NASA SBIR 2010 Solicitation

FORM B - PROPOSAL SUMMARY


PROPOSAL NUMBER: 10-1 A1.01-9476
SUBTOPIC TITLE: Mitigation of Aircraft Aging and Durability-Related Hazards
PROPOSAL TITLE: Characterization and Modeling of Residual Stress and Cold Work Evolution in PM Nickel Base Disk Superalloy

SMALL BUSINESS CONCERN (Firm Name, Mail Address, City/State/Zip, Phone)
Lambda Research
5521 Fair Lane
Cincinnati, OH 45227 - 3401
(513) 561-0883

PRINCIPAL INVESTIGATOR/PROJECT MANAGER (Name, E-mail, Mail Address, City/State/Zip, Phone)
Douglas J Hornbach
dhornbach@lambdatechs.com
5521 Fair Lane
Cincinnati, OH 45227 - 3401
(513) 561-0883 Extension :118

Estimated Technology Readiness Level (TRL) at beginning and end of contract:
Begin: 2
End: 5

TECHNICAL ABSTRACT (Limit 2000 characters, approximately 200 words)
Powder metal (PM) superalloys used for critical compressor and turbine disk applications are prone to fatigue failures in stress concentration features such as holes and radii, as well as from corrosion pits and inclusions. Residual stress and cold work will have a dramatic impact on the fatigue performance. Shot peening is widely used on PM disks to provide a fatigue benefit however, the relaxation due to thermal and mechanical loads can reduce or even eliminate the compressive residual stresses and increase the risk of a catastrophic disk failure. Up to now the evolution of the residual stress and cold work under typical operating conditions in PM disk superalloys is not well understood.

In Phase I proprietary x-ray diffraction (XRD) techniques will be used to simultaneously measure the change in residual stress and cold work for fatigue specimens tested in a manner to approximate in-service conditions. XRD residual stress and cold work results will be used to establish the feasibility of applying analytical or empirically based modeling techniques to predict the residual stress and cold work evolution. The modeling technique will first be demonstrated on fatigue samples and further developed and proven on actual disk hardware in Phase II. The anticipated beginning and ending technology readiness levels (TRLs) for Phase I are 2 and 5, respectively.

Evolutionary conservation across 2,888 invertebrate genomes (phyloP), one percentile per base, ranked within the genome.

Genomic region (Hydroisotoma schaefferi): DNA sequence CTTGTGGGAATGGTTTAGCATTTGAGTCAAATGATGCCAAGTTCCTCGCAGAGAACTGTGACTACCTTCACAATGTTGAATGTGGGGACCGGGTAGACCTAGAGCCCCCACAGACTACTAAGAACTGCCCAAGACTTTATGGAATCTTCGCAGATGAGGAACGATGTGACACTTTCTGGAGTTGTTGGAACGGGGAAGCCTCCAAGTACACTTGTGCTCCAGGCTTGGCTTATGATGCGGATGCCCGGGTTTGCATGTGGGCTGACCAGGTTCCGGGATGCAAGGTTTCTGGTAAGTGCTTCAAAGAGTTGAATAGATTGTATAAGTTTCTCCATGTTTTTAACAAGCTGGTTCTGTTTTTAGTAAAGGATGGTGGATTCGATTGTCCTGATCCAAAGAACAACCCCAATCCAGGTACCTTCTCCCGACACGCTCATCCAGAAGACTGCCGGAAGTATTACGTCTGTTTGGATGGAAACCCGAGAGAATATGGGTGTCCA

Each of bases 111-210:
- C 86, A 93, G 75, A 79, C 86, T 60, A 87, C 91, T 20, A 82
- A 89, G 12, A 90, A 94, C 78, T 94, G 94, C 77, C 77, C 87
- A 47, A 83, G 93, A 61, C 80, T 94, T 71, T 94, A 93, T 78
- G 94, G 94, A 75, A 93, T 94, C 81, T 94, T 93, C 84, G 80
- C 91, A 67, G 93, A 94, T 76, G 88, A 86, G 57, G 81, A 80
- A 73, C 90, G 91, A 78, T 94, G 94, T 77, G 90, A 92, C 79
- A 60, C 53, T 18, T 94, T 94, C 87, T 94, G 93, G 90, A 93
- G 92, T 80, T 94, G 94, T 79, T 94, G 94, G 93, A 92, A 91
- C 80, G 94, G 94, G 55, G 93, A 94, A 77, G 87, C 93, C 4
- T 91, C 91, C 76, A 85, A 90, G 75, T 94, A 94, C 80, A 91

POTENTIAL NASA COMMERCIAL APPLICATIONS (Limit 1500 characters, approximately 150 words)
The proposed development program will provide the following for NASA applications:

· A multi-functional modeling tool to be used in NASA's Aviation Safety Program to provide longer lasting and safer compressor and turbine disk operation.
· A means of measuring residual stress and cold work depth distributions simultaneously in critical high stress regions of disks.
· A software tool that will allow for accurate assessment of the change in residual stress and cold working of disks providing a predictive capability of determining the remaining life of a part.
· A means of developing surface enhancement processes that can produce the optimal compressive residual stress and cold working for maximum residual stress stability through the life of the part.
· The model will allow for NASA engineers to understand the full stress state of the disk (applied + residual) as a function of life for a much more accurate interpretation of fatigue life.
· This development will ultimately assist NASA in achieving their goal of safer and more reliable operation of legacy and new production aircraft.

POTENTIAL NON-NASA COMMERCIAL APPLICATIONS (Limit 1500 characters, approximately 150 words)
Applications for quantification and modeling of the residual stress and cold work outside of NASA are significant. Non-NASA applications are much the same as those listed above. Engine OEM's and their suppliers can use the predictive tools developed in this program to thoroughly understand how residual stresses and cold work change during the life cycle disks. Furthermore, the OEMs can use the measurement and modeling tools to develop more robust surface enhancement processes that remain stable at high temperatures and stresses, producing higher fatigue strengths, and safer longer lasting performance.

TECHNOLOGY TAXONOMY MAPPING (NASA's technology taxonomy has been developed by the SBIR-STTR program to disseminate awareness of proposed and awarded R/R&D in the agency. It is a listing of over 100 technologies, sorted into broad categories, of interest to NASA.)
Air Transportation & Safety
Destructive Testing
Metallics
Models & Simulations (see also Testing & Evaluation)
Simulation & Modeling
Software Tools (Analysis, Design)


Form Generated on 09-03-10 12:12